Background and purpose: Excessive use of peripheral intravenous catheters (PICs) is associated with greater numbers of complications and higher costs, while patient characteristics and indications associated with idle catheters in emergency wards are rarely reported. Methods: In total, 400 patients who received an empiric PIC in the emergency ward were assigned to either a necessary or idle catheter group according to the inclusion criteria. Their characteristics, presentations, and indications for a PIC were analyzed. Results: Among all catheters, 45% were idle. We found that patients presenting with fever (odds ratio (OR): 8.31), leukocytosis (OR: 1.55), and diarrhea (OR: 10.07) were more likely to have an idle catheter. Patients who received a PIC for electrolyte disturbances also had more idle catheters than those with other indications. Conclusions: We found that nearly half of empiric PICs were idle in our study. Considering the excessive costs, complications, and injuries from PICs, we suggest judicious use of PICs when there are less-invasive and more-effective alternatives.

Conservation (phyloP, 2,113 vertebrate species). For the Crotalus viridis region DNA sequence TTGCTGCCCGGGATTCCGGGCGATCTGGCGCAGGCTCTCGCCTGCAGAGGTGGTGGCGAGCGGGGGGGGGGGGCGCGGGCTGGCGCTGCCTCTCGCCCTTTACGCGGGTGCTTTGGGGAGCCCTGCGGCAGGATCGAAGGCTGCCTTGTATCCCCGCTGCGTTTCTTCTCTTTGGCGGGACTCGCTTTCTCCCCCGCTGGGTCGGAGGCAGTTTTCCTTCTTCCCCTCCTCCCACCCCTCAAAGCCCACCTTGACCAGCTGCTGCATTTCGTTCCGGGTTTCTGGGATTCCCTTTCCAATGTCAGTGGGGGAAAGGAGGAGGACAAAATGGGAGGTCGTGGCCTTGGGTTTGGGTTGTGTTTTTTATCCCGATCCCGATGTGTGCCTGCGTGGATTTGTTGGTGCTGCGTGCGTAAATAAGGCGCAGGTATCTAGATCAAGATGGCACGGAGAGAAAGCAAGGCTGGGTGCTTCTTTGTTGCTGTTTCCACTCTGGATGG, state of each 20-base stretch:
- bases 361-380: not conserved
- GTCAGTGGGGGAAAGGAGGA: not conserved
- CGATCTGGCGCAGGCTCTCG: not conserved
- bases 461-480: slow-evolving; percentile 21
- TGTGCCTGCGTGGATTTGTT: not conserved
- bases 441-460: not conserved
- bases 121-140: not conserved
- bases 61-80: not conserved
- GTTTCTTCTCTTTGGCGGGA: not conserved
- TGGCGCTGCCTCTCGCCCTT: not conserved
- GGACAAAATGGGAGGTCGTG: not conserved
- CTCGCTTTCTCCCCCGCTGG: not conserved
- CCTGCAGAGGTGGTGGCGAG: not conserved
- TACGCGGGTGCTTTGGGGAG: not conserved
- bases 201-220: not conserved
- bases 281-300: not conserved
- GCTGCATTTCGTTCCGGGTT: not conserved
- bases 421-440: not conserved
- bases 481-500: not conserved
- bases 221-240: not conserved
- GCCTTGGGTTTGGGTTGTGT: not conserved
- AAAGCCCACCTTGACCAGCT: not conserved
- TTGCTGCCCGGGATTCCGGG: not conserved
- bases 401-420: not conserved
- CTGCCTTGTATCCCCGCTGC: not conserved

|Number of pages||8|
|Publication status||Published - 2012|
- peripheral venous catheterization
- intravenous infusion
- unnecessary procedure